A New Year’s Orphan

Holidays have been tricky for me since making the big move to the Big Apple. I have family here — I think most Jews do — but nothing compares to my Detroit contingent that gathers for weekly Shabbos dinners, the high holidays, Thanksgiving, New Years, and Pesach.

While I’ve grown accustomed to breaking the Yom Kippur fast with my New York cousins — very much worth a full day’s fast if I can snag even one of cousin Marion’s blintzes — especially as they often reminisce in my grandmother’s memory, nothing replaces digging into a deli tray and other dairy delights with my full mishpocha back home in the mitten that is Michigan.

My original plans for the holiday weekend, or rather, the weekend leading up to erev Rosh Hashanah changed last-minute. I was supposed to venture out to Amagansett for what was to be a lovely weekend of apple picking and time spent with my cousins Aaryn and Esther. Thanks to an unruly Hamptons Jitney operator, those plans unraveled.

Suddenly, I felt like a high holiday orphan. Many of my New York friends are not Jewish, and those that are have traveled back home for the holiday. Salt was rubbed into the wound after a few Skype calls with my siblings and parents, and I began to plan for an evening alone on 29 Elul in my teeny, tiny apartment in Queens, while they all made plans to enjoy the holiday back in Michigan.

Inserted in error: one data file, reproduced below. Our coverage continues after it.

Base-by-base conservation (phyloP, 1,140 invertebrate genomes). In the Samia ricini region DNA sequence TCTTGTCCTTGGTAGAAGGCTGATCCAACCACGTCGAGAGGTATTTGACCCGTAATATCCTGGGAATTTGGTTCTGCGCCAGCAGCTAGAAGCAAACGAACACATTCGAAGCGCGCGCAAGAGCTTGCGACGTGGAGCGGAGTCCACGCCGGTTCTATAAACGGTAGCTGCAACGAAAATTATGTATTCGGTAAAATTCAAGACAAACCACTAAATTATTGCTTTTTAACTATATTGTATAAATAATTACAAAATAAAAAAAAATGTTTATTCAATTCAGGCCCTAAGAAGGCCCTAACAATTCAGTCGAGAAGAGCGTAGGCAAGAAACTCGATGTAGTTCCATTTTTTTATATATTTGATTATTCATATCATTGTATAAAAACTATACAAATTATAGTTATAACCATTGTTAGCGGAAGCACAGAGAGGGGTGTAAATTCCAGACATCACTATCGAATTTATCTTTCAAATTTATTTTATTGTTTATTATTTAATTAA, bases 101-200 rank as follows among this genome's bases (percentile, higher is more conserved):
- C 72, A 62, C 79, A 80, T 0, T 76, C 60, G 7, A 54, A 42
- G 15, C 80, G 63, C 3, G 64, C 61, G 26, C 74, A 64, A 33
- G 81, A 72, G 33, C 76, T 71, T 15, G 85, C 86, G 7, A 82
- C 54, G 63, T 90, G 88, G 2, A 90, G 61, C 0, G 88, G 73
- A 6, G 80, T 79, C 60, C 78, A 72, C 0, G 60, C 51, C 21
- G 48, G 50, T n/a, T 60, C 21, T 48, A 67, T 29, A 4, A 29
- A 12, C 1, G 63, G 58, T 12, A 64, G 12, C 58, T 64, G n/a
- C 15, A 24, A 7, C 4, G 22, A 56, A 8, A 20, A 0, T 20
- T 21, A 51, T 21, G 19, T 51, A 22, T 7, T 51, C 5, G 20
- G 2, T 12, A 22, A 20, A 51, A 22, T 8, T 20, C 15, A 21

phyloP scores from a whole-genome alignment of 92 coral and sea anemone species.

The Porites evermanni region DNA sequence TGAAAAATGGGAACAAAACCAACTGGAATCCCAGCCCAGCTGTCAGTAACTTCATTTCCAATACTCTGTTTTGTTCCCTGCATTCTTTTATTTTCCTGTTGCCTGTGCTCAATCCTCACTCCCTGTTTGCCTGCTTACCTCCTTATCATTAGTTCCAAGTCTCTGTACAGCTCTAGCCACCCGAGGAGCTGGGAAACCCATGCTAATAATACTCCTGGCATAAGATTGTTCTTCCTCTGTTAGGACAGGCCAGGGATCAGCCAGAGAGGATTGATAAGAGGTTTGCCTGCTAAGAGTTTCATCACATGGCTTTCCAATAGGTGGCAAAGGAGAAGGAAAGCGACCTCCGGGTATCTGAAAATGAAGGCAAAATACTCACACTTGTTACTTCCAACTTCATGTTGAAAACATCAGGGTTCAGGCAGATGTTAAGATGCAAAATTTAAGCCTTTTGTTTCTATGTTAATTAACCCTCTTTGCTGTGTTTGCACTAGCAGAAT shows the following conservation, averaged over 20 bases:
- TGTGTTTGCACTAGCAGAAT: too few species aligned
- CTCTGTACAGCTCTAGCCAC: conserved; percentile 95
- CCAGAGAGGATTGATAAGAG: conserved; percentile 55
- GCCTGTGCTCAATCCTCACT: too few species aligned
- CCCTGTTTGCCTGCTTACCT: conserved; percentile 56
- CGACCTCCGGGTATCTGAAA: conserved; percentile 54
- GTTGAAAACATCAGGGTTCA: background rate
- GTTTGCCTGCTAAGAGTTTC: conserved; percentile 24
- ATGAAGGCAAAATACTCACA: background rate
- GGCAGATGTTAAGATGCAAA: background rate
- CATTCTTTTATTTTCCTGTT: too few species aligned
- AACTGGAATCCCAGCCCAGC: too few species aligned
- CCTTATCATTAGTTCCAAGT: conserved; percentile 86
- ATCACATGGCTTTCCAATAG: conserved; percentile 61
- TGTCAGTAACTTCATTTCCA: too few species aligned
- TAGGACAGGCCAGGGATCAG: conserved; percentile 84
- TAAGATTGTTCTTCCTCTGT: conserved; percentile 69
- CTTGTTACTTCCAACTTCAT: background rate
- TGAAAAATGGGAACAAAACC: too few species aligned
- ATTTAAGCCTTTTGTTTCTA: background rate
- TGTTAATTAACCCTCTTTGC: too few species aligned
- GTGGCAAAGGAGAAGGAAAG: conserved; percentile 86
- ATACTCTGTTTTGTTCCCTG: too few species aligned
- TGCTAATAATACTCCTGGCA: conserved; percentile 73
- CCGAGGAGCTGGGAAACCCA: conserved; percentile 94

My luck changed when a former colleague and good friend invited me to join his family for dinner. I jumped at the opportunity, and am excited for the experience. Nothing can replace holidays at Auntie Phyllis’, but hopefully this will be a close second. And while tomorrow I should be spending my day in services, I’m without tickets for Monday, and am plagued with my father’s work ethic, so I’ll be at work and not shul.

That said, to my readers, family, friends, and beyond – I wish you a very happy, healthy, and sweet new year. לשנה טובה ומתוקה לכולם!

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